Have you ever wondered how pointed shapes are made in nature, like animal teeth and horns? Australian scientists have found the process is governed by a simple mathematical pattern.
The formula applies to shapes as diverse as vertebrate teeth, including giant sharks, tyrannosaurs, mammoths, sabre-tooth cats and humans, as well as claws, horns, antlers, beaks, fangs, and shells of other animals and dinosaurs. It could even help predict plant thorns and prickles.
It’s based on a ‘power law’, according to Alistair Evans from Monash University, lead author of a new paper in the journal BMC Biology, which describes a straight-line relationship between the length of the structure and its width when taking the logarithm of both.
“This means we have a new rule of nature, working in parallel with other rules or ‘laws’ like logarithmic spiral growth,” he says.
“The diversity of animals, and even plants, that follow this rule is staggering. We were quite shocked that we found it almost everywhere we looked across the kingdoms of life – in living animals and those extinct for millions of years.”
More than 350 years ago, mathematician Sir Christopher Wren – the designer of London’s St Paul’s Cathedral – suggested shells grow like a cone twisting around a logarithmic spiral. Evans and colleagues say they’ve now explained a missing piece of the puzzle. They call the new pattern a ‘power cascade’.
“This describes how the shape of the tooth ‘cascades’ down the sides of the tooth following a power law,” Evans explains.
The group took scans of various biological shapes using medical, microCT and 3D laser surface scanners. Using this process they measured hundreds of structures on the computer to first find the pattern and then test how broadly it applies.
The formula has many possible applications, like predicting patterns of evolution or working out how old elephants are from their tusks.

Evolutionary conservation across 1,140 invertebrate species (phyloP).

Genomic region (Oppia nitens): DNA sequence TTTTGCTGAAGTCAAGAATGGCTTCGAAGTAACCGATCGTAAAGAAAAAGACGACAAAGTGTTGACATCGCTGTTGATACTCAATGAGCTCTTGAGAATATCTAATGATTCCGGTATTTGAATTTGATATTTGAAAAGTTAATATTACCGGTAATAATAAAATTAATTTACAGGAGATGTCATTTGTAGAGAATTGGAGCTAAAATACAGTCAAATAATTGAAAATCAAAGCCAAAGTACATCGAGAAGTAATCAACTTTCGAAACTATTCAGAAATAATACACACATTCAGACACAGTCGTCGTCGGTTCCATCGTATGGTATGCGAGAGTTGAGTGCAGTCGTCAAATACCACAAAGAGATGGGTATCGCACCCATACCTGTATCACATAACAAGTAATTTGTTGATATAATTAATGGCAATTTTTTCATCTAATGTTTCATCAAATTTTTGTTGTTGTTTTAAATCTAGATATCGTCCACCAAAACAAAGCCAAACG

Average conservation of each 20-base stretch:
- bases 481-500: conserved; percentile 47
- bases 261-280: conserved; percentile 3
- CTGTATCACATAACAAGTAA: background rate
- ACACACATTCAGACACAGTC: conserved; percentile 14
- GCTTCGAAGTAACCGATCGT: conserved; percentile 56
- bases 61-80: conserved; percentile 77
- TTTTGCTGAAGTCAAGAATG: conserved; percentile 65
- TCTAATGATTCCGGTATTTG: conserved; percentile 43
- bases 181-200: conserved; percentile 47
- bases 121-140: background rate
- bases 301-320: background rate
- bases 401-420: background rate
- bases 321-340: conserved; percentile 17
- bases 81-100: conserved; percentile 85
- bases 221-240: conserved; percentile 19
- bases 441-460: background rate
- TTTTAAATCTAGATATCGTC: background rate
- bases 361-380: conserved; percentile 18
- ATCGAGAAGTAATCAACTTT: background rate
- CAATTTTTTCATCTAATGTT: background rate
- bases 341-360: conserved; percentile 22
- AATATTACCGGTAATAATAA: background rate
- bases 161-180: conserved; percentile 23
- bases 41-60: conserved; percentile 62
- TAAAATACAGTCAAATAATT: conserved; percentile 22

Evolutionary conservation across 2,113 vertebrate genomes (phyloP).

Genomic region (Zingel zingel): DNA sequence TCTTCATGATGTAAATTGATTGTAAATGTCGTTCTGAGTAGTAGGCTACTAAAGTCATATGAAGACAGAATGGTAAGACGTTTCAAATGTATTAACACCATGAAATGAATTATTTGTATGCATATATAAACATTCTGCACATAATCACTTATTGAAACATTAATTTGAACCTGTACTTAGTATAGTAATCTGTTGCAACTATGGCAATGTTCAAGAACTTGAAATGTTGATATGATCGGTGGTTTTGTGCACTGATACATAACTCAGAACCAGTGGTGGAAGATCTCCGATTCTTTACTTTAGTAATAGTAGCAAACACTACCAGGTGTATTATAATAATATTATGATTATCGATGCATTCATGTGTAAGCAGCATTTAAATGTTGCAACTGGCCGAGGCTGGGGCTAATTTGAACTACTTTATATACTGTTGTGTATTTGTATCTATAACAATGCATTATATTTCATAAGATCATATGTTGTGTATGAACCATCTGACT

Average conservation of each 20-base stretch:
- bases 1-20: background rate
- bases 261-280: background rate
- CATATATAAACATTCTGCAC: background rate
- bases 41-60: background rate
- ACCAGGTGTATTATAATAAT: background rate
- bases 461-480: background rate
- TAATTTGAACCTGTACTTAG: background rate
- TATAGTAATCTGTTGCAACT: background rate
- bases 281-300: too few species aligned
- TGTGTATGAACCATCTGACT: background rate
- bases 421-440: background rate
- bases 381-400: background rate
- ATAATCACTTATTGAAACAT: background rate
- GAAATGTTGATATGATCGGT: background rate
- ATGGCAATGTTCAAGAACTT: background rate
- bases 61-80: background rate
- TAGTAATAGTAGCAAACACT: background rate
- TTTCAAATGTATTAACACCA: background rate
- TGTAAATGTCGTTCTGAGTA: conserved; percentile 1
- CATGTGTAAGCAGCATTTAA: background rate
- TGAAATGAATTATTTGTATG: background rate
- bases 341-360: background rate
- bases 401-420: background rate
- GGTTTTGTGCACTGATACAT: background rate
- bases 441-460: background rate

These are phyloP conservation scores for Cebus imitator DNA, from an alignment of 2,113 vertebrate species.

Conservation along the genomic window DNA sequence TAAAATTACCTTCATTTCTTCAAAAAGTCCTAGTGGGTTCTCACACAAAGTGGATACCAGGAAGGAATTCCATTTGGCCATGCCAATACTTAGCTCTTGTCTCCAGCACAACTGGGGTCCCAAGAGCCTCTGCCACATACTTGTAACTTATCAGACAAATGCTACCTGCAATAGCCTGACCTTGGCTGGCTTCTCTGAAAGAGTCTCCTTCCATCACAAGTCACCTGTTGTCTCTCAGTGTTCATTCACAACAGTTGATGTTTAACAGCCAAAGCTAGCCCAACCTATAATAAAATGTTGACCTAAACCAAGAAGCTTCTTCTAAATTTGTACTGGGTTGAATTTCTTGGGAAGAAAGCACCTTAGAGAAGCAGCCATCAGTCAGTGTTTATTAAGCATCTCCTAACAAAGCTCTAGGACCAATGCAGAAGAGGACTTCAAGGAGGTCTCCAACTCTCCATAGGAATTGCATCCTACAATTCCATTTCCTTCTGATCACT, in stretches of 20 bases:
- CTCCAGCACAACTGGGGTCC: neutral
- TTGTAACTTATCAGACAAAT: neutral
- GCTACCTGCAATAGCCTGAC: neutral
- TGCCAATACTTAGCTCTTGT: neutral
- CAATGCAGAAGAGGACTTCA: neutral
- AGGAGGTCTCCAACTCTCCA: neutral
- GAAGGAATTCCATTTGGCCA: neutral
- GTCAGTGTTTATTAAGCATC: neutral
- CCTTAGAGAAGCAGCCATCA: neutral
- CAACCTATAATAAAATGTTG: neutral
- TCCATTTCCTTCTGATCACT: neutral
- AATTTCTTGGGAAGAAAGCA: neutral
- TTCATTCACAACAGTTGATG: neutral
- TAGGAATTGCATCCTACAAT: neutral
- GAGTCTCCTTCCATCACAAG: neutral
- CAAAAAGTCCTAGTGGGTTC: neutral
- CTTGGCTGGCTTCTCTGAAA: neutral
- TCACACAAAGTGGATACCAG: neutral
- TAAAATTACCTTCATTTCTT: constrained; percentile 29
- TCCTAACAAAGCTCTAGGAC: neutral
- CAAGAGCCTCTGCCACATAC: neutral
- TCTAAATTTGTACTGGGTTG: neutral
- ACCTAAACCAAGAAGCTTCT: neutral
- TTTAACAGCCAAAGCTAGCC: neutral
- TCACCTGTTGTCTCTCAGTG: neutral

“The power cascade shape is very easy for animals and plants to generate as they grow,” says Evans, “so whenever a new structure is made, it will most likely grow according to the shape of the power cascade.”
It could even help predict what mythical creatures could look like, he adds, such as dragons from Game of Thrones or the magical beasts in Harry Potter.
More on animal teeth
Originally published by Cosmos as How animals grow teeth, claws, and other pointy parts
Natalie Parletta is a freelance science writer based in Adelaide and an adjunct senior research fellow with the University of South Australia.
Read science facts, not fiction...
There’s never been a more important time to explain the facts, cherish evidence-based knowledge and to showcase the latest scientific, technological and engineering breakthroughs. Cosmos is published by The Royal Institution of Australia, a charity dedicated to connecting people with the world of science. Financial contributions, however big or small, help us provide access to trusted science information at a time when the world needs it most. Please support us by making a donation or purchasing a subscription today.